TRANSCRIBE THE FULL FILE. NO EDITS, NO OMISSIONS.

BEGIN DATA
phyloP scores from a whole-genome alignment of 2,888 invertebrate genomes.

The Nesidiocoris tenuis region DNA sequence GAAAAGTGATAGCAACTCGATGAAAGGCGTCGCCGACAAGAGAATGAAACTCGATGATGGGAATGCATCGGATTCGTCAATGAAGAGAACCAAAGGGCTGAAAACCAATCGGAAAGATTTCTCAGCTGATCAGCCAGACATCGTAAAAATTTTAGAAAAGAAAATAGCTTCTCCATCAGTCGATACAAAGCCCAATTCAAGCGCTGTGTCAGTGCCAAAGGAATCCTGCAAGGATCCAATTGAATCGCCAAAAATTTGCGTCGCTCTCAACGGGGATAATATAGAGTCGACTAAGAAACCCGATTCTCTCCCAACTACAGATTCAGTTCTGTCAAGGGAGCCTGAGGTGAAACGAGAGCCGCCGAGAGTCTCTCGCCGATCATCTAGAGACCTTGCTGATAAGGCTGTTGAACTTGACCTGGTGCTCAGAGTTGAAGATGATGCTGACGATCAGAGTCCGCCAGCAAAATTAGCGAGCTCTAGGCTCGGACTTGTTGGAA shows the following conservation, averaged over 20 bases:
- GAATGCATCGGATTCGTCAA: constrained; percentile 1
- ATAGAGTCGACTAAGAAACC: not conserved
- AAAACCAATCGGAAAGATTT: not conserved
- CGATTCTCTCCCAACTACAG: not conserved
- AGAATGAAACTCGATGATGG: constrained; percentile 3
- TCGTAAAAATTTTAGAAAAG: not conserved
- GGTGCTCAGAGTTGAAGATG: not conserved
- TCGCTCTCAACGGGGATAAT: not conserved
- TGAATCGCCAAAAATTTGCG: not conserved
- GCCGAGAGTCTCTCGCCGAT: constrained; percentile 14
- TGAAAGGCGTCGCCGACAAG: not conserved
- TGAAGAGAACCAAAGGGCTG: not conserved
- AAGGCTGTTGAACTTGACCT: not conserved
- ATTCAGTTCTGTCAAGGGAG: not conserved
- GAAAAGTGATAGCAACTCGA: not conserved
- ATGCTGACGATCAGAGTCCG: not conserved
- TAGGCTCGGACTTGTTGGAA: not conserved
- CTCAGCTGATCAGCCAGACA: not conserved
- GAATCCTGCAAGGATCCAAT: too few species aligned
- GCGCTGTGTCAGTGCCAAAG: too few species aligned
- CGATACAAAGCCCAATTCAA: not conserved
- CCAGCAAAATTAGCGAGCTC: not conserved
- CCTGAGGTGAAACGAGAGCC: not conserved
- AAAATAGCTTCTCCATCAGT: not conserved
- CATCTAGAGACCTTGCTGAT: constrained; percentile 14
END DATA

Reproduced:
phyloP scores from a whole-genome alignment of 2,888 invertebrate genomes.

The Nesidiocoris tenuis region DNA sequence GAAAAGTGATAGCAACTCGATGAAAGGCGTCGCCGACAAGAGAATGAAACTCGATGATGGGAATGCATCGGATTCGTCAATGAAGAGAACCAAAGGGCTGAAAACCAATCGGAAAGATTTCTCAGCTGATCAGCCAGACATCGTAAAAATTTTAGAAAAGAAAATAGCTTCTCCATCAGTCGATACAAAGCCCAATTCAAGCGCTGTGTCAGTGCCAAAGGAATCCTGCAAGGATCCAATTGAATCGCCAAAAATTTGCGTCGCTCTCAACGGGGATAATATAGAGTCGACTAAGAAACCCGATTCTCTCCCAACTACAGATTCAGTTCTGTCAAGGGAGCCTGAGGTGAAACGAGAGCCGCCGAGAGTCTCTCGCCGATCATCTAGAGACCTTGCTGATAAGGCTGTTGAACTTGACCTGGTGCTCAGAGTTGAAGATGATGCTGACGATCAGAGTCCGCCAGCAAAATTAGCGAGCTCTAGGCTCGGACTTGTTGGAA shows the following conservation, averaged over 20 bases:
- GAATGCATCGGATTCGTCAA: constrained; percentile 1
- ATAGAGTCGACTAAGAAACC: not conserved
- AAAACCAATCGGAAAGATTT: not conserved
- CGATTCTCTCCCAACTACAG: not conserved
- AGAATGAAACTCGATGATGG: constrained; percentile 3
- TCGTAAAAATTTTAGAAAAG: not conserved
- GGTGCTCAGAGTTGAAGATG: not conserved
- TCGCTCTCAACGGGGATAAT: not conserved
- TGAATCGCCAAAAATTTGCG: not conserved
- GCCGAGAGTCTCTCGCCGAT: constrained; percentile 14
- TGAAAGGCGTCGCCGACAAG: not conserved
- TGAAGAGAACCAAAGGGCTG: not conserved
- AAGGCTGTTGAACTTGACCT: not conserved
- ATTCAGTTCTGTCAAGGGAG: not conserved
- GAAAAGTGATAGCAACTCGA: not conserved
- ATGCTGACGATCAGAGTCCG: not conserved
- TAGGCTCGGACTTGTTGGAA: not conserved
- CTCAGCTGATCAGCCAGACA: not conserved
- GAATCCTGCAAGGATCCAAT: too few species aligned
- GCGCTGTGTCAGTGCCAAAG: too few species aligned
- CGATACAAAGCCCAATTCAA: not conserved
- CCAGCAAAATTAGCGAGCTC: not conserved
- CCTGAGGTGAAACGAGAGCC: not conserved
- AAAATAGCTTCTCCATCAGT: not conserved
- CATCTAGAGACCTTGCTGAT: constrained; percentile 14